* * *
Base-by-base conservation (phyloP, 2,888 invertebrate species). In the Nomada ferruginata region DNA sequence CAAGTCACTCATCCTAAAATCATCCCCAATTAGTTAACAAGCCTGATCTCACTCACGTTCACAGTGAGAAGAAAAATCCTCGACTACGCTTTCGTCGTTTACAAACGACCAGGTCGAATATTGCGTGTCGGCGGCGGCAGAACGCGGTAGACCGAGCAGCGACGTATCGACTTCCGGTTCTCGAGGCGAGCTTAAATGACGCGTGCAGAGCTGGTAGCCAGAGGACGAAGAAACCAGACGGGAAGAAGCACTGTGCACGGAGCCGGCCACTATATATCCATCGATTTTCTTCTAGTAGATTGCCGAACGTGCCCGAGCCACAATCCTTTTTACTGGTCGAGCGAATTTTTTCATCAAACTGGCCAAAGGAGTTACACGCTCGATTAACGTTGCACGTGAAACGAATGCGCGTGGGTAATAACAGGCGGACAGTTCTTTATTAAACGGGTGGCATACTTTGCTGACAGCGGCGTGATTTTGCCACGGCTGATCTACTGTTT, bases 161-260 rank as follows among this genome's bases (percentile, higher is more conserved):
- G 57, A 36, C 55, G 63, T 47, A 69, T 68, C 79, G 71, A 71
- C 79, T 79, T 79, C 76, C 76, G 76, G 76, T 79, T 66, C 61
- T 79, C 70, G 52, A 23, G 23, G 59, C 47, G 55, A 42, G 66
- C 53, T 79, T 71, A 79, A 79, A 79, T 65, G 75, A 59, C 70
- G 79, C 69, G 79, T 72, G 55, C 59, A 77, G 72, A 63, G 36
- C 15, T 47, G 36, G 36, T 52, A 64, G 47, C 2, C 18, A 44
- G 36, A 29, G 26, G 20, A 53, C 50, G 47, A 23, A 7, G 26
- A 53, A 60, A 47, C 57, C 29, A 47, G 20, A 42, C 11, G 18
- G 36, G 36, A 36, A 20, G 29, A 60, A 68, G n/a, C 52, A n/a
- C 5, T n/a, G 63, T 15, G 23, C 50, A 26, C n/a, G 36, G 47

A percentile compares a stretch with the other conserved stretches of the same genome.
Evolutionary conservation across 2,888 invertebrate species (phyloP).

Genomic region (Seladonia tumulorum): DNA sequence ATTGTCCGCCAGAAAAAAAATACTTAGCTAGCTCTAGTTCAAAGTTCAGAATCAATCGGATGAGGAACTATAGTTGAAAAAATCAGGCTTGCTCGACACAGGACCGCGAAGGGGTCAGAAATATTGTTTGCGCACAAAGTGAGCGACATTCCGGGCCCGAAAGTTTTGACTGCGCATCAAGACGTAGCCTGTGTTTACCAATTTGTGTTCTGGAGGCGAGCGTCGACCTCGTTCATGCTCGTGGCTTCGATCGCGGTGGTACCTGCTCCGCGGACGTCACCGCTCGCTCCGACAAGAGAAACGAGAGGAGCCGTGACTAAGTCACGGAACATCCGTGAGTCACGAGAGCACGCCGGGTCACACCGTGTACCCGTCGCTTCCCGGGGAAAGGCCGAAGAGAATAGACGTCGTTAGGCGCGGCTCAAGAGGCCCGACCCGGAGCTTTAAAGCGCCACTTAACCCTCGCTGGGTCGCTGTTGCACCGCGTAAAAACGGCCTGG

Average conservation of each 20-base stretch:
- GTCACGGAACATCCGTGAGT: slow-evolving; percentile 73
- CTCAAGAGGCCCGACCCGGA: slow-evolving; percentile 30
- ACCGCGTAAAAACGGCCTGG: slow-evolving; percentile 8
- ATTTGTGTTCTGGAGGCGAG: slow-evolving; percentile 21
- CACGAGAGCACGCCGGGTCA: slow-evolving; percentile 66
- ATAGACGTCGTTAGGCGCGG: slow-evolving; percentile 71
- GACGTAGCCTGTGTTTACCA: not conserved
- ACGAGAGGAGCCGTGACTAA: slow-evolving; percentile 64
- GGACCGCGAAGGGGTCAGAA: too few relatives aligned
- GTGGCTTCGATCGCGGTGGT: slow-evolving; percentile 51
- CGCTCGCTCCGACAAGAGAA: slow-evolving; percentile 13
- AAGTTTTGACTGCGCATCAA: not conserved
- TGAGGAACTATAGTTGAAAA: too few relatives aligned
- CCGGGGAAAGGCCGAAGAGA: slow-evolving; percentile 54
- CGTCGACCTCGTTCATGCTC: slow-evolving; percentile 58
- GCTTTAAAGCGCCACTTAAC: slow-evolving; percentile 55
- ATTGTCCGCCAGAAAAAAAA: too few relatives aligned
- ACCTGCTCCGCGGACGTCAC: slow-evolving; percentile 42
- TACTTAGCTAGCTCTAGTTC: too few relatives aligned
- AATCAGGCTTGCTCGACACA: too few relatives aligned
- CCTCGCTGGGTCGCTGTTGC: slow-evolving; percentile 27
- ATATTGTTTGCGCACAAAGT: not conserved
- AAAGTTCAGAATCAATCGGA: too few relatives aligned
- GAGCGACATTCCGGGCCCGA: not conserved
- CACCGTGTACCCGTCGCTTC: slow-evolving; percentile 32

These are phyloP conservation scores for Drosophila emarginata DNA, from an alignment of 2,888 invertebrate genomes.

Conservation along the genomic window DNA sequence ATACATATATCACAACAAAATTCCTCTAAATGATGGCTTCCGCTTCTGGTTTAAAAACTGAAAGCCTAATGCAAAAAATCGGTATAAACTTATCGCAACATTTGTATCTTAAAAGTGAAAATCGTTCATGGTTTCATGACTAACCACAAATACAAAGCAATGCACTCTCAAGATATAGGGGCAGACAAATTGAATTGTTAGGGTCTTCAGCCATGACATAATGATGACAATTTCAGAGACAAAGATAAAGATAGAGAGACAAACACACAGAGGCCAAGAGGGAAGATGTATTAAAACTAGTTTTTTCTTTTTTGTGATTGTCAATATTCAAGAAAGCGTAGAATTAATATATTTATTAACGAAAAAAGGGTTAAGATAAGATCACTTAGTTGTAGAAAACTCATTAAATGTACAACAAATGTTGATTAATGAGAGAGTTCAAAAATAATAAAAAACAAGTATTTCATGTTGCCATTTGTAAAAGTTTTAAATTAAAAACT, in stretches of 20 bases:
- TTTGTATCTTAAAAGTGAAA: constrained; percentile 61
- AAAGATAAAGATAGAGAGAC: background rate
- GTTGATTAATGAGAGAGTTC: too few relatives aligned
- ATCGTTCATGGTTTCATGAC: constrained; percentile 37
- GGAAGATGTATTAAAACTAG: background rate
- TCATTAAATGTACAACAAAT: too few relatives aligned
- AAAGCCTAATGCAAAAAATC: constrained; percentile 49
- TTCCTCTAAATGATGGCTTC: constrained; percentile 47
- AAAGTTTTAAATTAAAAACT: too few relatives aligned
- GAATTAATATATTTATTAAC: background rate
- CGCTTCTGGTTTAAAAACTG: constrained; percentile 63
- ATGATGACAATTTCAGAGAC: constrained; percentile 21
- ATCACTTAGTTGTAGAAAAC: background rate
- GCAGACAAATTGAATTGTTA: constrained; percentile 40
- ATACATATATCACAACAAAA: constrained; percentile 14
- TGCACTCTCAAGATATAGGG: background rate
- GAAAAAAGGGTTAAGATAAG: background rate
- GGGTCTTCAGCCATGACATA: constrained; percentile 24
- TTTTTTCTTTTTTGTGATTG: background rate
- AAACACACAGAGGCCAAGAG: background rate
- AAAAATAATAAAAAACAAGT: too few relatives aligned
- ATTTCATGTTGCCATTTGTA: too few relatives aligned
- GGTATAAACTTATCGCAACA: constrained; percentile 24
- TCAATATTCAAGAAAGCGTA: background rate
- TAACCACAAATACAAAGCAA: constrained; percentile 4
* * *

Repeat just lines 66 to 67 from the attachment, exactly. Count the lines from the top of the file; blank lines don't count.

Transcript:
- TCAATATTCAAGAAAGCGTA: background rate
- TAACCACAAATACAAAGCAA: constrained; percentile 4